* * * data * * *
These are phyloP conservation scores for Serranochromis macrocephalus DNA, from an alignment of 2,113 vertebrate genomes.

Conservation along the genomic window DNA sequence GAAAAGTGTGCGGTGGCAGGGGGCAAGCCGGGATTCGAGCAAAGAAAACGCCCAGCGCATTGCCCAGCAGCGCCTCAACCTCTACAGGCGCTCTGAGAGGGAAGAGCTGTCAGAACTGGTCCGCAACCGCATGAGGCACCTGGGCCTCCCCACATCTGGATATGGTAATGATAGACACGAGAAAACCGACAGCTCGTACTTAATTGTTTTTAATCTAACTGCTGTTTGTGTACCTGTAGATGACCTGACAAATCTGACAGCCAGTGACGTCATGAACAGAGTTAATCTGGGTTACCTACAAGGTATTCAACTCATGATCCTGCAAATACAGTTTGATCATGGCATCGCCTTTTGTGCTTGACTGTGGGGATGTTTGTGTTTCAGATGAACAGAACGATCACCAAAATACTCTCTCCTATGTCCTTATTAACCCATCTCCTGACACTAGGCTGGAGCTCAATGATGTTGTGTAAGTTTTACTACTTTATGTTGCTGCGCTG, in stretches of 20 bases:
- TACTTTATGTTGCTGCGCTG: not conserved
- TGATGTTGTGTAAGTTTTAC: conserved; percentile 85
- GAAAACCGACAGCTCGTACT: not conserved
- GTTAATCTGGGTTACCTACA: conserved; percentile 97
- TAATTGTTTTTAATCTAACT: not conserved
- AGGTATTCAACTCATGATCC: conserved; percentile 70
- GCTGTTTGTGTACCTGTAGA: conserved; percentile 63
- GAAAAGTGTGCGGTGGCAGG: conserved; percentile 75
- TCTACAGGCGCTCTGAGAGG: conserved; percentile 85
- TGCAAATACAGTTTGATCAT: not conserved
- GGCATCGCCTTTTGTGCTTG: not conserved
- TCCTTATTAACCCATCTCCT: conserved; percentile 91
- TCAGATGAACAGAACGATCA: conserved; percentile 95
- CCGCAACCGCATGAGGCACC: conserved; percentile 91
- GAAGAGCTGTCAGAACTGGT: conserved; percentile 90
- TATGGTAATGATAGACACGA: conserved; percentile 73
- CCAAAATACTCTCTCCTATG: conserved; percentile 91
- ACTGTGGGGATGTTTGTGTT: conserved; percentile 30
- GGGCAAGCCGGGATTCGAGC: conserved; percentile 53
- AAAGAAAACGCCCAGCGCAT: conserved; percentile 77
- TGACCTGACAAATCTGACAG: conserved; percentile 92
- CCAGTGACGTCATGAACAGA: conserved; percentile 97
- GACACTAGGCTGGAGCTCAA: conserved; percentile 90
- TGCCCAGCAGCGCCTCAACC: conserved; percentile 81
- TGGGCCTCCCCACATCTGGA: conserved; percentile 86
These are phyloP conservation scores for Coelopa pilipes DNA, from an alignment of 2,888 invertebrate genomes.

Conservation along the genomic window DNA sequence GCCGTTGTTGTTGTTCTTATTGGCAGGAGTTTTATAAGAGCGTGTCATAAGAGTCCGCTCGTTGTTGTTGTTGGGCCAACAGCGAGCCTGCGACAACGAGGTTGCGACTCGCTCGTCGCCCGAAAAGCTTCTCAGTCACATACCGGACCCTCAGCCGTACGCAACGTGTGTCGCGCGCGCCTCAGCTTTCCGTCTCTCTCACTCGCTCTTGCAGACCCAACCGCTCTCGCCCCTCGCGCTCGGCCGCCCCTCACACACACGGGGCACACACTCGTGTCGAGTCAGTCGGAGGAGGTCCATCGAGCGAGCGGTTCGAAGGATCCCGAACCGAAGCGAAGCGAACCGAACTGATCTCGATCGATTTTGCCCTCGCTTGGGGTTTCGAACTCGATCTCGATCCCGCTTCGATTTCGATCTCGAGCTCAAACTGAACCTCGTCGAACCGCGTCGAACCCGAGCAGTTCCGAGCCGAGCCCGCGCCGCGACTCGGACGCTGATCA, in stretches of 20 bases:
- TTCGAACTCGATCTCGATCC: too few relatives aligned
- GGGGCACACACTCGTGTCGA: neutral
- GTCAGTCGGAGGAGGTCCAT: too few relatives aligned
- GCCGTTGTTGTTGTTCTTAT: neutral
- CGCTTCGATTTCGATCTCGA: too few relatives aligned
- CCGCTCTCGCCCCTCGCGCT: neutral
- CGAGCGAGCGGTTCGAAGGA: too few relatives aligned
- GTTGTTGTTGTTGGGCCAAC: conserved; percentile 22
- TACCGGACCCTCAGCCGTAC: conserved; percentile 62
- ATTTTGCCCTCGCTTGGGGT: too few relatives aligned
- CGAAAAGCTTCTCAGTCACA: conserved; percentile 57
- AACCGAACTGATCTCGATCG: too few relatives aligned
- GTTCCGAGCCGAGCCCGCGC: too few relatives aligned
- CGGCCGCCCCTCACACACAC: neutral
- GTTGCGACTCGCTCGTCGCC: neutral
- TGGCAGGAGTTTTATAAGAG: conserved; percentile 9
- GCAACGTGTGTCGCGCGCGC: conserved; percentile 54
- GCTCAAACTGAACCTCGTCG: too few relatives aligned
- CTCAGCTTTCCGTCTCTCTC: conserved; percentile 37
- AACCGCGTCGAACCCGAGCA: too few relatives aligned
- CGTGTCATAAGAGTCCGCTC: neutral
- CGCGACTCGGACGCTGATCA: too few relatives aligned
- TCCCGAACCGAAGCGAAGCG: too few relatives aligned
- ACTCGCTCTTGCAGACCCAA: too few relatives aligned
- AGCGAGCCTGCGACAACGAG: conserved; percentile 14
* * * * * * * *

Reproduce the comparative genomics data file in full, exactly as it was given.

These are phyloP conservation scores for Serranochromis macrocephalus DNA, from an alignment of 2,113 vertebrate genomes.

Conservation along the genomic window DNA sequence GAAAAGTGTGCGGTGGCAGGGGGCAAGCCGGGATTCGAGCAAAGAAAACGCCCAGCGCATTGCCCAGCAGCGCCTCAACCTCTACAGGCGCTCTGAGAGGGAAGAGCTGTCAGAACTGGTCCGCAACCGCATGAGGCACCTGGGCCTCCCCACATCTGGATATGGTAATGATAGACACGAGAAAACCGACAGCTCGTACTTAATTGTTTTTAATCTAACTGCTGTTTGTGTACCTGTAGATGACCTGACAAATCTGACAGCCAGTGACGTCATGAACAGAGTTAATCTGGGTTACCTACAAGGTATTCAACTCATGATCCTGCAAATACAGTTTGATCATGGCATCGCCTTTTGTGCTTGACTGTGGGGATGTTTGTGTTTCAGATGAACAGAACGATCACCAAAATACTCTCTCCTATGTCCTTATTAACCCATCTCCTGACACTAGGCTGGAGCTCAATGATGTTGTGTAAGTTTTACTACTTTATGTTGCTGCGCTG, in stretches of 20 bases:
- TACTTTATGTTGCTGCGCTG: not conserved
- TGATGTTGTGTAAGTTTTAC: conserved; percentile 85
- GAAAACCGACAGCTCGTACT: not conserved
- GTTAATCTGGGTTACCTACA: conserved; percentile 97
- TAATTGTTTTTAATCTAACT: not conserved
- AGGTATTCAACTCATGATCC: conserved; percentile 70
- GCTGTTTGTGTACCTGTAGA: conserved; percentile 63
- GAAAAGTGTGCGGTGGCAGG: conserved; percentile 75
- TCTACAGGCGCTCTGAGAGG: conserved; percentile 85
- TGCAAATACAGTTTGATCAT: not conserved
- GGCATCGCCTTTTGTGCTTG: not conserved
- TCCTTATTAACCCATCTCCT: conserved; percentile 91
- TCAGATGAACAGAACGATCA: conserved; percentile 95
- CCGCAACCGCATGAGGCACC: conserved; percentile 91
- GAAGAGCTGTCAGAACTGGT: conserved; percentile 90
- TATGGTAATGATAGACACGA: conserved; percentile 73
- CCAAAATACTCTCTCCTATG: conserved; percentile 91
- ACTGTGGGGATGTTTGTGTT: conserved; percentile 30
- GGGCAAGCCGGGATTCGAGC: conserved; percentile 53
- AAAGAAAACGCCCAGCGCAT: conserved; percentile 77
- TGACCTGACAAATCTGACAG: conserved; percentile 92
- CCAGTGACGTCATGAACAGA: conserved; percentile 97
- GACACTAGGCTGGAGCTCAA: conserved; percentile 90
- TGCCCAGCAGCGCCTCAACC: conserved; percentile 81
- TGGGCCTCCCCACATCTGGA: conserved; percentile 86
These are phyloP conservation scores for Coelopa pilipes DNA, from an alignment of 2,888 invertebrate genomes.

Conservation along the genomic window DNA sequence GCCGTTGTTGTTGTTCTTATTGGCAGGAGTTTTATAAGAGCGTGTCATAAGAGTCCGCTCGTTGTTGTTGTTGGGCCAACAGCGAGCCTGCGACAACGAGGTTGCGACTCGCTCGTCGCCCGAAAAGCTTCTCAGTCACATACCGGACCCTCAGCCGTACGCAACGTGTGTCGCGCGCGCCTCAGCTTTCCGTCTCTCTCACTCGCTCTTGCAGACCCAACCGCTCTCGCCCCTCGCGCTCGGCCGCCCCTCACACACACGGGGCACACACTCGTGTCGAGTCAGTCGGAGGAGGTCCATCGAGCGAGCGGTTCGAAGGATCCCGAACCGAAGCGAAGCGAACCGAACTGATCTCGATCGATTTTGCCCTCGCTTGGGGTTTCGAACTCGATCTCGATCCCGCTTCGATTTCGATCTCGAGCTCAAACTGAACCTCGTCGAACCGCGTCGAACCCGAGCAGTTCCGAGCCGAGCCCGCGCCGCGACTCGGACGCTGATCA, in stretches of 20 bases:
- TTCGAACTCGATCTCGATCC: too few relatives aligned
- GGGGCACACACTCGTGTCGA: neutral
- GTCAGTCGGAGGAGGTCCAT: too few relatives aligned
- GCCGTTGTTGTTGTTCTTAT: neutral
- CGCTTCGATTTCGATCTCGA: too few relatives aligned
- CCGCTCTCGCCCCTCGCGCT: neutral
- CGAGCGAGCGGTTCGAAGGA: too few relatives aligned
- GTTGTTGTTGTTGGGCCAAC: conserved; percentile 22
- TACCGGACCCTCAGCCGTAC: conserved; percentile 62
- ATTTTGCCCTCGCTTGGGGT: too few relatives aligned
- CGAAAAGCTTCTCAGTCACA: conserved; percentile 57
- AACCGAACTGATCTCGATCG: too few relatives aligned
- GTTCCGAGCCGAGCCCGCGC: too few relatives aligned
- CGGCCGCCCCTCACACACAC: neutral
- GTTGCGACTCGCTCGTCGCC: neutral
- TGGCAGGAGTTTTATAAGAG: conserved; percentile 9
- GCAACGTGTGTCGCGCGCGC: conserved; percentile 54
- GCTCAAACTGAACCTCGTCG: too few relatives aligned
- CTCAGCTTTCCGTCTCTCTC: conserved; percentile 37
- AACCGCGTCGAACCCGAGCA: too few relatives aligned
- CGTGTCATAAGAGTCCGCTC: neutral
- CGCGACTCGGACGCTGATCA: too few relatives aligned
- TCCCGAACCGAAGCGAAGCG: too few relatives aligned
- ACTCGCTCTTGCAGACCCAA: too few relatives aligned
- AGCGAGCCTGCGACAACGAG: conserved; percentile 14